In the meantime,Rob worked with the usual selection of cover bands, and found himself on a summer season in Jaywick, near Clacton on sea. Here he met a drummer by the name of Rick Wills , who he discovered lived just down the road from himself! It soon became apparent, that Rick also shared a passion for the progressive rock genre, and thought it worth considering forming such a band at a later date.
About a year later, now based in Southend, Rob at last bought his first keyboard.A whole new world of melody and texture opened up, and he started composing with a new found sense of freedom and a renewed enthusiasm. At this time he was working with a local female session singer, Lorraine Trew, in a covers band.Rob discovered that Lorraine also preferred a deeper form of music, so he played her some of his compositions. Lorraine liked the material instantly, and helped record the songs and subsequently form a band to play them.
It also occurred to Rob that using a female vocalist gave the music a new dimension. Music of this type, was dominated by male vocalists. He was influenced by Kate Bush, Jonie Mitchell and later  Máire Ni Bhraonáin with Clannad. He was aware that a combination of atmospheric vocals and dramatic arrangements would better suit his ideas.
The line-up at this stage was: Rob,Lorraine. bassist Mark Blazey,drummer Colin Smith and guitarist Alan O'Rourke ( MD of Ruark Acoustics!) The band never really took off. All the musicians involved had commercial commitments to honour and the material could not be learned quickly. A studio recording of The Keeper and the Reaper, Don't Frighten Me and Seeds of Doubt, was made with Martin Burrows on guitar and local session drummer Alan Clarke.Under the name of Opus, one live performance followed with this line-up.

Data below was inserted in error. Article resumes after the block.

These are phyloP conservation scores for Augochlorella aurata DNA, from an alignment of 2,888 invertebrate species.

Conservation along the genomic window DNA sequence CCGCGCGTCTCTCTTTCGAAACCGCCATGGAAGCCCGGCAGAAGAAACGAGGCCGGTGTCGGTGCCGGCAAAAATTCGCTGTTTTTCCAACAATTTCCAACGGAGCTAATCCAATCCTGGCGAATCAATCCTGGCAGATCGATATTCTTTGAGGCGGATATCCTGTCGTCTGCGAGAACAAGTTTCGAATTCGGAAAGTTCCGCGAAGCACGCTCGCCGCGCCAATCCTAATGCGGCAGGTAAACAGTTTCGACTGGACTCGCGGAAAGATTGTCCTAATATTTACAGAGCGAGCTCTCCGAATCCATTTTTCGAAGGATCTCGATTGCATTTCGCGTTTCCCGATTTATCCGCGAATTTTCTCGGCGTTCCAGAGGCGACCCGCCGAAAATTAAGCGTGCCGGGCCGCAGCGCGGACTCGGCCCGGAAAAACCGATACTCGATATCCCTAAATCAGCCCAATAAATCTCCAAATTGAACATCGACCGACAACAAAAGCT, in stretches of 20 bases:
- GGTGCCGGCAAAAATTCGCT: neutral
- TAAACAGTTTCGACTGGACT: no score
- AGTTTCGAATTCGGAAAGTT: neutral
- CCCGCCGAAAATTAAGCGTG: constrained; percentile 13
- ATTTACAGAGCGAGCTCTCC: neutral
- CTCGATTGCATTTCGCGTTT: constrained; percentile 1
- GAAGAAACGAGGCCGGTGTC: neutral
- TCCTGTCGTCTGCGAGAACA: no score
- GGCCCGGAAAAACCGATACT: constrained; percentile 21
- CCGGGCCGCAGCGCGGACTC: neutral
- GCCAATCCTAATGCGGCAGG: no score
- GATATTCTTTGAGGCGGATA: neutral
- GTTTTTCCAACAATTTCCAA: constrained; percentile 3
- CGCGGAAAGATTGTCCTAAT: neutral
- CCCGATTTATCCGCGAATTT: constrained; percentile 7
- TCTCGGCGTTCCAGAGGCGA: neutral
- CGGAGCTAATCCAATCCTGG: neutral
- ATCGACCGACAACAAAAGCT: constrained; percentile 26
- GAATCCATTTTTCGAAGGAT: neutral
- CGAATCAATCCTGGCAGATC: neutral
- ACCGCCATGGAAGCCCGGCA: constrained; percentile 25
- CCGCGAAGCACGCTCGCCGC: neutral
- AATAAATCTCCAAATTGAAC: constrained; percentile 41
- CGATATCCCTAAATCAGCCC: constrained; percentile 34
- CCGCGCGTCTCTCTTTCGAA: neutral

Rick, in the meantime, had become available and suggested they join forces and form a permanent band around Rob's compositions. As word got around, other high profile musicians expressed an interest in joining the band . A major set-back occurred, when Lorraine ( now Reinsch) left the band to concentrate on her family. She and Rob had worked some considerable time together and had become ( and remain) good friends. Eventually vocalist Lyn O'Hara ( actress and session singer) joined along with current bassist Russ Strutter, and USA guitarist Jeff Green ( Illegal Eagles).
Chalice, although originally called "Solstice", was now formed and rehearsals started in earnest. Lyn unfortunately moved out of the area and Jeff found less time for the band now that the Illegal Eagles were becoming more and more successful, and replacements were found with Stephanie Stringer,Ian Pearce and Tony Sandeman joining.Later in 2004, Ian left to fufill other commitments leaving the band with a void to fill.Word got to Jeff Green who wished to rejoin. With some rescheduling of dates he was now Chalice's guitarist once more. Unfortunately, Jeff emigrated to Ireland and found his commitments more and more difficult to maintain. This left Challce off the road for some time until a record producer introduced Steve Liberty to the band. The Party in the Park at Tiptree will be the first performance with this line up.